DTE Energy vows ‘net zero’ natural gas by 2050

DTE Energy plans to retire its 1,429-megawatt St. Clair coal-fired power plant as part of the utility’s plan to slash carbon dioxide emissions in the coming decades. (Bridge file photo by Jim Malewitz)

“We’re going to keep moving the ball on this and getting more and more aggressive," said DTE Energy CEO Jerry Norcia (Courtesy of DTE Energy)

DTE Energy’s natural gas business will achieve “net zero” emissions by 2050, the company announced today.

The move, which DTE officials say will reduce greenhouse gas emissions within its 1.3 million-customer natural gas business by more than 6 million metric tons a year, comes months after the company vowed that its electric company will go net zero by 2050. It also comes in the wake of controversy over DTE’s long-term vision for meeting its electricity customers’ energy needs.

DTE officials said their announcement Wednesday underscores the company’s commitment to reducing its carbon footprint. Bridge discussed the plan with the company’s CEO, Jerry Norcia. Here are four takeaways from the conversation. 

Why does DTE’s “net zero” goal matter?

The Intergovernmental Panel on Climate Change had said global greenhouse gas emissions must decline to net zero by 2050 to limit average human-caused global warming to 1.5 degrees Celsius — a target intended to limit the severity of climate change dangers such as species extinction, sea level rise, extreme weather and crop failures.

As a major greenhouse gas emitter, the energy sector is a prime target for emissions reductions to achieve climate goals.

Norcia said DTE’s gas company will achieve its net zero goal with a combination of efficiency measures within its operations and the operations of its suppliers, and efforts to promote more efficient natural gas usage within customers’ homes while asking customers to buy into a program that will allow them to offset their emissions. 

“Energy efficiency is obviously the most economic way to drive reductions in carbon,” Norcia said, “because if you don’t use the product, you’ve got less emissions.”

How will DTE reach the net zero goal?

The company is taking a three-pronged approach. 

First, it will require its natural gas suppliers to cut their emissions by reducing methane losses that happen while drilling for gas, sealing small “whisper leaks” that can add up to large emissions, and taking other actions. Ultimately, suppliers must join DTE in operating at net zero by 2050, Norcia said.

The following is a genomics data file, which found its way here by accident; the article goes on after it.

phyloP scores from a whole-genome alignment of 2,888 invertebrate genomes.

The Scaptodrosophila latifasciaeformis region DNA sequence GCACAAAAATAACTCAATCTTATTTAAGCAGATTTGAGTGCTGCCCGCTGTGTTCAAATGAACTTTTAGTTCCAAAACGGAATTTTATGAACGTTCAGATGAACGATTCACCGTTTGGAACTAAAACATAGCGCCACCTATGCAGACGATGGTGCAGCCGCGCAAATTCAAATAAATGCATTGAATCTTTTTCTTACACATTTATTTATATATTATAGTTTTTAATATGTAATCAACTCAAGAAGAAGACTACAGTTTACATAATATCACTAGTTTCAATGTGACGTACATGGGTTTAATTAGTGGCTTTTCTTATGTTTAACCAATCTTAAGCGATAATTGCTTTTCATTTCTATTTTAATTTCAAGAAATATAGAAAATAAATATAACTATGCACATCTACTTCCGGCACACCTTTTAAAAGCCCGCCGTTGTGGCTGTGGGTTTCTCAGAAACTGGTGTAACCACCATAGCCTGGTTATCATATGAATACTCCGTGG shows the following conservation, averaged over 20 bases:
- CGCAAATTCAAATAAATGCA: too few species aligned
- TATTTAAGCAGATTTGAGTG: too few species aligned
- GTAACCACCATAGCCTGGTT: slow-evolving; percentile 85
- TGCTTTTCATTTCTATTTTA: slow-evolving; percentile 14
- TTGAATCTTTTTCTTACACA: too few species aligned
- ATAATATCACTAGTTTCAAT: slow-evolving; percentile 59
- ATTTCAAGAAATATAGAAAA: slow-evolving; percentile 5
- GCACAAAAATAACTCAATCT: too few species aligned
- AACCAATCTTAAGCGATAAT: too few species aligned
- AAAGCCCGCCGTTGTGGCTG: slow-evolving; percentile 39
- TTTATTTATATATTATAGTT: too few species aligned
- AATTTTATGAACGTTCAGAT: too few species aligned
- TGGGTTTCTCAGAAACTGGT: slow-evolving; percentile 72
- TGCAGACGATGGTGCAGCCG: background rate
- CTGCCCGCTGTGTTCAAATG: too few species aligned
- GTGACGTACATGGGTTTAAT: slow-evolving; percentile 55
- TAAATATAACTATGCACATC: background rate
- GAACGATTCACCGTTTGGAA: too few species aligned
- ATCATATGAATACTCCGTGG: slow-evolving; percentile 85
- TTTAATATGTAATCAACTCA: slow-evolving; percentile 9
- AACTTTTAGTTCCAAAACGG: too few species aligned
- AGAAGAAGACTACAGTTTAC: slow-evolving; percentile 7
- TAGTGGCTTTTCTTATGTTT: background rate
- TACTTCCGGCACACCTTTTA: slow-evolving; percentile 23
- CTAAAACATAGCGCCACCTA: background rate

In-house, DTE’s natural gas company will reduce its own emissions through “operational improvements” such as replacing old, leaky pipes that deliver its gas to customers, upgrading engines at its pumping stations to increase their efficiency, and purchasing “renewable gas” and purchasing carbon offsets, such as guarantees from forestry companies that they will wait longer than usual to cut down trees.

Finally, DTE will encourage its customers to reduce their own emissions by promoting efficiency through home energy audits, rebates and other incentives. DTE will also allow gas customers to increase their monthly gas bill to pay for renewable natural gas (gas made from decomposed organic matter such as landfill waste) and carbon credits

Norcia called it “the most ambitious set of goals in America for a gas company” and said he hopes DTE’s leadership will encourage other gas providers to follow suit. 

How much will consumers pay to participate in the program?
 

Residential customers who opt to pay for carbon offsets can pay as little as $4 per month to offset their footprint by 25 percent, or up to $16 to completely offset their footprint.

DTE has made several progressively more ambitious vows in the past two years about plans to reduce its carbon footprint. Can we expect more to come? 

Yes, Norcia said, but it’s too early to tell exactly how that will look. 

The company’s planned new natural gas plant can be converted to run on hydrogen, he said. And eventually the company could invest in carbon capture — a process that traps carbon emissions and keeps them out of the atmosphere.

For now, “we’re not going to take on unproven technology that’s not prudent for us,” Norcia said.

But it’s clear that energy markets are changing — the cost of renewable energy sources such as solar and wind is plummeting, for example — and Norcia said DTE and other energy companies are closely tracking the trend toward more affordable renewable energy.

“We’re going to keep moving the ball on this and getting more and more aggressive,” he said.

Facts matter. Trust matters. Journalism matters.